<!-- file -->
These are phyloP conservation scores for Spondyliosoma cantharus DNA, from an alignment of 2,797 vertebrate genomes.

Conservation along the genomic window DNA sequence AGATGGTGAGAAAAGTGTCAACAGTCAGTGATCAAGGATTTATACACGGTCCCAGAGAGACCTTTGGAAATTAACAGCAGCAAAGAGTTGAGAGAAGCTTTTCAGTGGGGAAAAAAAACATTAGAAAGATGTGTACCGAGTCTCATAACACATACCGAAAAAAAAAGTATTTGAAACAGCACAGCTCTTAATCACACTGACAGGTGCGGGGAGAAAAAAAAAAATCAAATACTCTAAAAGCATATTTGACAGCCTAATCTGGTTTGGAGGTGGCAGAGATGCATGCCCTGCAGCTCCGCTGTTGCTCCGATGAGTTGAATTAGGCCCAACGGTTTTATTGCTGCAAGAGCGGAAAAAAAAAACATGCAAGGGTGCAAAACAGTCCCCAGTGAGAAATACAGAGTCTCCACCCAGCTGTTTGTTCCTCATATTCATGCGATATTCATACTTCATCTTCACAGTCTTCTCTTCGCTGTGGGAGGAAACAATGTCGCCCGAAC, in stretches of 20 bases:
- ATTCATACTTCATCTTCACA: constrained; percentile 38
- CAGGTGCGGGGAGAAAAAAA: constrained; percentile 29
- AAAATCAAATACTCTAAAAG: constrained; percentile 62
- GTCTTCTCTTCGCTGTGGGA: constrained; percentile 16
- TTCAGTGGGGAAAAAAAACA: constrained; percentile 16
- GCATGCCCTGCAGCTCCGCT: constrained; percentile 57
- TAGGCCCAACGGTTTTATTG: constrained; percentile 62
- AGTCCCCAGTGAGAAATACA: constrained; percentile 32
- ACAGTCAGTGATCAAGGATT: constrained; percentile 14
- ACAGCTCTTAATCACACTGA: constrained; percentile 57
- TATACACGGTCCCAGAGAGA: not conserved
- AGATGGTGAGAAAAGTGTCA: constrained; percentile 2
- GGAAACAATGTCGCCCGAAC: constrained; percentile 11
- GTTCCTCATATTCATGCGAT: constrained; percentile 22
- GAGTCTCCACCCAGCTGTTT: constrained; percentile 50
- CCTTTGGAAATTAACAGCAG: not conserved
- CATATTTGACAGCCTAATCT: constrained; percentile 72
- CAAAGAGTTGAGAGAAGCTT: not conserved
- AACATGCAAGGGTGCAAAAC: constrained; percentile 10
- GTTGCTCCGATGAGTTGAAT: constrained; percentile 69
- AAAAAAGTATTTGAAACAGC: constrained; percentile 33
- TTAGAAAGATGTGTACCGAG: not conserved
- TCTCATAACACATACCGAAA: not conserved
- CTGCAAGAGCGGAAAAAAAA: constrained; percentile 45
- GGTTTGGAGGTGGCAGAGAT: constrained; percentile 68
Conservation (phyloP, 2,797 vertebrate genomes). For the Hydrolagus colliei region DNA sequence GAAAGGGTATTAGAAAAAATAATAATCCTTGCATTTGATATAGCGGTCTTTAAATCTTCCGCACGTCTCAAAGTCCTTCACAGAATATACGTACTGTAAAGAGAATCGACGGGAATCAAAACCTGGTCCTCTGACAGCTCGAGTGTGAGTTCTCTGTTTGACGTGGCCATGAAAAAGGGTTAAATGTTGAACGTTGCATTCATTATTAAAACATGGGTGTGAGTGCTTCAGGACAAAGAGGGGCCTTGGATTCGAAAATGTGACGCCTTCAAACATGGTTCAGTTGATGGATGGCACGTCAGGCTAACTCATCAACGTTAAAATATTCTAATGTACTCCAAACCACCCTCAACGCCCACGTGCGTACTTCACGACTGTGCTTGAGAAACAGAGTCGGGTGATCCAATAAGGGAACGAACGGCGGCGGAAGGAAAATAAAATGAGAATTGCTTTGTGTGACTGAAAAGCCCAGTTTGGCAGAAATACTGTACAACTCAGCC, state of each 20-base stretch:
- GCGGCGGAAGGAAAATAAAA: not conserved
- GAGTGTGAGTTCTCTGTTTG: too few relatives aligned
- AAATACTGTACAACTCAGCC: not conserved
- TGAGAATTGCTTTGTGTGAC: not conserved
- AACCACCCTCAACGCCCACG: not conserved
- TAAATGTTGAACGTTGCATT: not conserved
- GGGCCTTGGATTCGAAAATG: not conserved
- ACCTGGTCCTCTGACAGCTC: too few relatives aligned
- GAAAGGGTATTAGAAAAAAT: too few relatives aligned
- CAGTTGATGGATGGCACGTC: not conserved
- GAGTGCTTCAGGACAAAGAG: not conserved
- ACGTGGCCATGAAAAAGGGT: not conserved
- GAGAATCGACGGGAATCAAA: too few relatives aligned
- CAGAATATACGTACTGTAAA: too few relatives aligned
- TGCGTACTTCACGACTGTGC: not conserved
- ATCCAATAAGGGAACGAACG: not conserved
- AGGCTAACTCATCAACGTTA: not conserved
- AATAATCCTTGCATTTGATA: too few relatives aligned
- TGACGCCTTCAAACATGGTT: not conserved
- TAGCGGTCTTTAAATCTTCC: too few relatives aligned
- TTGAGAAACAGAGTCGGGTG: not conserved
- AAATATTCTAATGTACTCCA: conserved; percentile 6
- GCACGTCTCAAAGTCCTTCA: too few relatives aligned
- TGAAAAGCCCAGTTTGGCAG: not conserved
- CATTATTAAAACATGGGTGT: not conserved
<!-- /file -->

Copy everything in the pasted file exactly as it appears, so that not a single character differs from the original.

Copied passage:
These are phyloP conservation scores for Spondyliosoma cantharus DNA, from an alignment of 2,797 vertebrate genomes.

Conservation along the genomic window DNA sequence AGATGGTGAGAAAAGTGTCAACAGTCAGTGATCAAGGATTTATACACGGTCCCAGAGAGACCTTTGGAAATTAACAGCAGCAAAGAGTTGAGAGAAGCTTTTCAGTGGGGAAAAAAAACATTAGAAAGATGTGTACCGAGTCTCATAACACATACCGAAAAAAAAAGTATTTGAAACAGCACAGCTCTTAATCACACTGACAGGTGCGGGGAGAAAAAAAAAAATCAAATACTCTAAAAGCATATTTGACAGCCTAATCTGGTTTGGAGGTGGCAGAGATGCATGCCCTGCAGCTCCGCTGTTGCTCCGATGAGTTGAATTAGGCCCAACGGTTTTATTGCTGCAAGAGCGGAAAAAAAAAACATGCAAGGGTGCAAAACAGTCCCCAGTGAGAAATACAGAGTCTCCACCCAGCTGTTTGTTCCTCATATTCATGCGATATTCATACTTCATCTTCACAGTCTTCTCTTCGCTGTGGGAGGAAACAATGTCGCCCGAAC, in stretches of 20 bases:
- ATTCATACTTCATCTTCACA: constrained; percentile 38
- CAGGTGCGGGGAGAAAAAAA: constrained; percentile 29
- AAAATCAAATACTCTAAAAG: constrained; percentile 62
- GTCTTCTCTTCGCTGTGGGA: constrained; percentile 16
- TTCAGTGGGGAAAAAAAACA: constrained; percentile 16
- GCATGCCCTGCAGCTCCGCT: constrained; percentile 57
- TAGGCCCAACGGTTTTATTG: constrained; percentile 62
- AGTCCCCAGTGAGAAATACA: constrained; percentile 32
- ACAGTCAGTGATCAAGGATT: constrained; percentile 14
- ACAGCTCTTAATCACACTGA: constrained; percentile 57
- TATACACGGTCCCAGAGAGA: not conserved
- AGATGGTGAGAAAAGTGTCA: constrained; percentile 2
- GGAAACAATGTCGCCCGAAC: constrained; percentile 11
- GTTCCTCATATTCATGCGAT: constrained; percentile 22
- GAGTCTCCACCCAGCTGTTT: constrained; percentile 50
- CCTTTGGAAATTAACAGCAG: not conserved
- CATATTTGACAGCCTAATCT: constrained; percentile 72
- CAAAGAGTTGAGAGAAGCTT: not conserved
- AACATGCAAGGGTGCAAAAC: constrained; percentile 10
- GTTGCTCCGATGAGTTGAAT: constrained; percentile 69
- AAAAAAGTATTTGAAACAGC: constrained; percentile 33
- TTAGAAAGATGTGTACCGAG: not conserved
- TCTCATAACACATACCGAAA: not conserved
- CTGCAAGAGCGGAAAAAAAA: constrained; percentile 45
- GGTTTGGAGGTGGCAGAGAT: constrained; percentile 68
Conservation (phyloP, 2,797 vertebrate genomes). For the Hydrolagus colliei region DNA sequence GAAAGGGTATTAGAAAAAATAATAATCCTTGCATTTGATATAGCGGTCTTTAAATCTTCCGCACGTCTCAAAGTCCTTCACAGAATATACGTACTGTAAAGAGAATCGACGGGAATCAAAACCTGGTCCTCTGACAGCTCGAGTGTGAGTTCTCTGTTTGACGTGGCCATGAAAAAGGGTTAAATGTTGAACGTTGCATTCATTATTAAAACATGGGTGTGAGTGCTTCAGGACAAAGAGGGGCCTTGGATTCGAAAATGTGACGCCTTCAAACATGGTTCAGTTGATGGATGGCACGTCAGGCTAACTCATCAACGTTAAAATATTCTAATGTACTCCAAACCACCCTCAACGCCCACGTGCGTACTTCACGACTGTGCTTGAGAAACAGAGTCGGGTGATCCAATAAGGGAACGAACGGCGGCGGAAGGAAAATAAAATGAGAATTGCTTTGTGTGACTGAAAAGCCCAGTTTGGCAGAAATACTGTACAACTCAGCC, state of each 20-base stretch:
- GCGGCGGAAGGAAAATAAAA: not conserved
- GAGTGTGAGTTCTCTGTTTG: too few relatives aligned
- AAATACTGTACAACTCAGCC: not conserved
- TGAGAATTGCTTTGTGTGAC: not conserved
- AACCACCCTCAACGCCCACG: not conserved
- TAAATGTTGAACGTTGCATT: not conserved
- GGGCCTTGGATTCGAAAATG: not conserved
- ACCTGGTCCTCTGACAGCTC: too few relatives aligned
- GAAAGGGTATTAGAAAAAAT: too few relatives aligned
- CAGTTGATGGATGGCACGTC: not conserved
- GAGTGCTTCAGGACAAAGAG: not conserved
- ACGTGGCCATGAAAAAGGGT: not conserved
- GAGAATCGACGGGAATCAAA: too few relatives aligned
- CAGAATATACGTACTGTAAA: too few relatives aligned
- TGCGTACTTCACGACTGTGC: not conserved
- ATCCAATAAGGGAACGAACG: not conserved
- AGGCTAACTCATCAACGTTA: not conserved
- AATAATCCTTGCATTTGATA: too few relatives aligned
- TGACGCCTTCAAACATGGTT: not conserved
- TAGCGGTCTTTAAATCTTCC: too few relatives aligned
- TTGAGAAACAGAGTCGGGTG: not conserved
- AAATATTCTAATGTACTCCA: conserved; percentile 6
- GCACGTCTCAAAGTCCTTCA: too few relatives aligned
- TGAAAAGCCCAGTTTGGCAG: not conserved
- CATTATTAAAACATGGGTGT: not conserved